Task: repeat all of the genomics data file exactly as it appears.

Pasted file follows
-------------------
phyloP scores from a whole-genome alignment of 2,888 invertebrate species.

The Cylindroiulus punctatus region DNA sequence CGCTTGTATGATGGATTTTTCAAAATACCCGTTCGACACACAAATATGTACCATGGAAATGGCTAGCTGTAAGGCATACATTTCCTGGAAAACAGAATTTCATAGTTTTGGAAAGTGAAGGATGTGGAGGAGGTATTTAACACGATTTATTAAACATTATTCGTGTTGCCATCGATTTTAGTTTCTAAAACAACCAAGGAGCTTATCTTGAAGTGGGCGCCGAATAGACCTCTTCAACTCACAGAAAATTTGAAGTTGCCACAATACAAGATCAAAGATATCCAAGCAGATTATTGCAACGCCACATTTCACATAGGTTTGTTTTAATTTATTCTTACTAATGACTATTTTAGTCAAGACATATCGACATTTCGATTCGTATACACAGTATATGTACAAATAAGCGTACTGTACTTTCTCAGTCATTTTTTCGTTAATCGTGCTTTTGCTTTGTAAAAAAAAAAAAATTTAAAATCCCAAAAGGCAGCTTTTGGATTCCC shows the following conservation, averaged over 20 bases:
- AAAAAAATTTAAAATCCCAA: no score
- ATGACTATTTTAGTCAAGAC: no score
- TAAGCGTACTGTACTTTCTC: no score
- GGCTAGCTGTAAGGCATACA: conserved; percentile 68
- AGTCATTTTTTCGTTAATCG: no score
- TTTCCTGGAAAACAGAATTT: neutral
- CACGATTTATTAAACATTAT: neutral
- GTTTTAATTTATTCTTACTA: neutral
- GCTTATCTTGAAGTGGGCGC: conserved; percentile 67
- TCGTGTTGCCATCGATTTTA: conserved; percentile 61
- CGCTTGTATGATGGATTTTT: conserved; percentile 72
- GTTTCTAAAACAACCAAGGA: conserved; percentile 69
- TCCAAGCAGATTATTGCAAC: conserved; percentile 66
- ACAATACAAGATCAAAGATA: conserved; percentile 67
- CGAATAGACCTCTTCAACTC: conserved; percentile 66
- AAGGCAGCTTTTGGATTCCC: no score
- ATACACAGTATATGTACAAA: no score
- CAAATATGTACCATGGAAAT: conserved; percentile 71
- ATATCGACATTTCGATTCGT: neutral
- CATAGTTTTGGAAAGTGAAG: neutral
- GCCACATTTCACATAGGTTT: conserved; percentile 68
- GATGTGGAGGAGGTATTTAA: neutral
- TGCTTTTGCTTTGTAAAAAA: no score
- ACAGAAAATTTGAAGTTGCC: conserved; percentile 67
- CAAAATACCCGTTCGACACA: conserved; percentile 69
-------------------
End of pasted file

phyloP scores from a whole-genome alignment of 2,888 invertebrate species.

The Cylindroiulus punctatus region DNA sequence CGCTTGTATGATGGATTTTTCAAAATACCCGTTCGACACACAAATATGTACCATGGAAATGGCTAGCTGTAAGGCATACATTTCCTGGAAAACAGAATTTCATAGTTTTGGAAAGTGAAGGATGTGGAGGAGGTATTTAACACGATTTATTAAACATTATTCGTGTTGCCATCGATTTTAGTTTCTAAAACAACCAAGGAGCTTATCTTGAAGTGGGCGCCGAATAGACCTCTTCAACTCACAGAAAATTTGAAGTTGCCACAATACAAGATCAAAGATATCCAAGCAGATTATTGCAACGCCACATTTCACATAGGTTTGTTTTAATTTATTCTTACTAATGACTATTTTAGTCAAGACATATCGACATTTCGATTCGTATACACAGTATATGTACAAATAAGCGTACTGTACTTTCTCAGTCATTTTTTCGTTAATCGTGCTTTTGCTTTGTAAAAAAAAAAAAATTTAAAATCCCAAAAGGCAGCTTTTGGATTCCC shows the following conservation, averaged over 20 bases:
- AAAAAAATTTAAAATCCCAA: no score
- ATGACTATTTTAGTCAAGAC: no score
- TAAGCGTACTGTACTTTCTC: no score
- GGCTAGCTGTAAGGCATACA: conserved; percentile 68
- AGTCATTTTTTCGTTAATCG: no score
- TTTCCTGGAAAACAGAATTT: neutral
- CACGATTTATTAAACATTAT: neutral
- GTTTTAATTTATTCTTACTA: neutral
- GCTTATCTTGAAGTGGGCGC: conserved; percentile 67
- TCGTGTTGCCATCGATTTTA: conserved; percentile 61
- CGCTTGTATGATGGATTTTT: conserved; percentile 72
- GTTTCTAAAACAACCAAGGA: conserved; percentile 69
- TCCAAGCAGATTATTGCAAC: conserved; percentile 66
- ACAATACAAGATCAAAGATA: conserved; percentile 67
- CGAATAGACCTCTTCAACTC: conserved; percentile 66
- AAGGCAGCTTTTGGATTCCC: no score
- ATACACAGTATATGTACAAA: no score
- CAAATATGTACCATGGAAAT: conserved; percentile 71
- ATATCGACATTTCGATTCGT: neutral
- CATAGTTTTGGAAAGTGAAG: neutral
- GCCACATTTCACATAGGTTT: conserved; percentile 68
- GATGTGGAGGAGGTATTTAA: neutral
- TGCTTTTGCTTTGTAAAAAA: no score
- ACAGAAAATTTGAAGTTGCC: conserved; percentile 67
- CAAAATACCCGTTCGACACA: conserved; percentile 69